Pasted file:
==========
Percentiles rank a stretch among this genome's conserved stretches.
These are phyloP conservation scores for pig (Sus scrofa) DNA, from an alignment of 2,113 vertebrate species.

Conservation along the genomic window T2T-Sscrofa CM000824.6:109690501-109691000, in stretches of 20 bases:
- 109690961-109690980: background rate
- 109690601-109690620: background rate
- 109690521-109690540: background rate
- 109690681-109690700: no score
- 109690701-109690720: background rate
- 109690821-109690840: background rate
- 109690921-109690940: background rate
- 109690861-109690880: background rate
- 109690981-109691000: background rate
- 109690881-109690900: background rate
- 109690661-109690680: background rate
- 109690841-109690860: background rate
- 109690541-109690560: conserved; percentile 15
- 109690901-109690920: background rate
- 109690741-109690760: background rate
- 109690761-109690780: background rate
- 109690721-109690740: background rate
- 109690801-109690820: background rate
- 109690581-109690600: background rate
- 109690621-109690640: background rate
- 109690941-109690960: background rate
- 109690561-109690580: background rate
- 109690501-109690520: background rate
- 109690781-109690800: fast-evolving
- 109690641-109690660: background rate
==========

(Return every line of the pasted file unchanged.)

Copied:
Percentiles rank a stretch among this genome's conserved stretches.
These are phyloP conservation scores for pig (Sus scrofa) DNA, from an alignment of 2,113 vertebrate species.

Conservation along the genomic window T2T-Sscrofa CM000824.6:109690501-109691000, in stretches of 20 bases:
- 109690961-109690980: background rate
- 109690601-109690620: background rate
- 109690521-109690540: background rate
- 109690681-109690700: no score
- 109690701-109690720: background rate
- 109690821-109690840: background rate
- 109690921-109690940: background rate
- 109690861-109690880: background rate
- 109690981-109691000: background rate
- 109690881-109690900: background rate
- 109690661-109690680: background rate
- 109690841-109690860: background rate
- 109690541-109690560: conserved; percentile 15
- 109690901-109690920: background rate
- 109690741-109690760: background rate
- 109690761-109690780: background rate
- 109690721-109690740: background rate
- 109690801-109690820: background rate
- 109690581-109690600: background rate
- 109690621-109690640: background rate
- 109690941-109690960: background rate
- 109690561-109690580: background rate
- 109690501-109690520: background rate
- 109690781-109690800: fast-evolving
- 109690641-109690660: background rate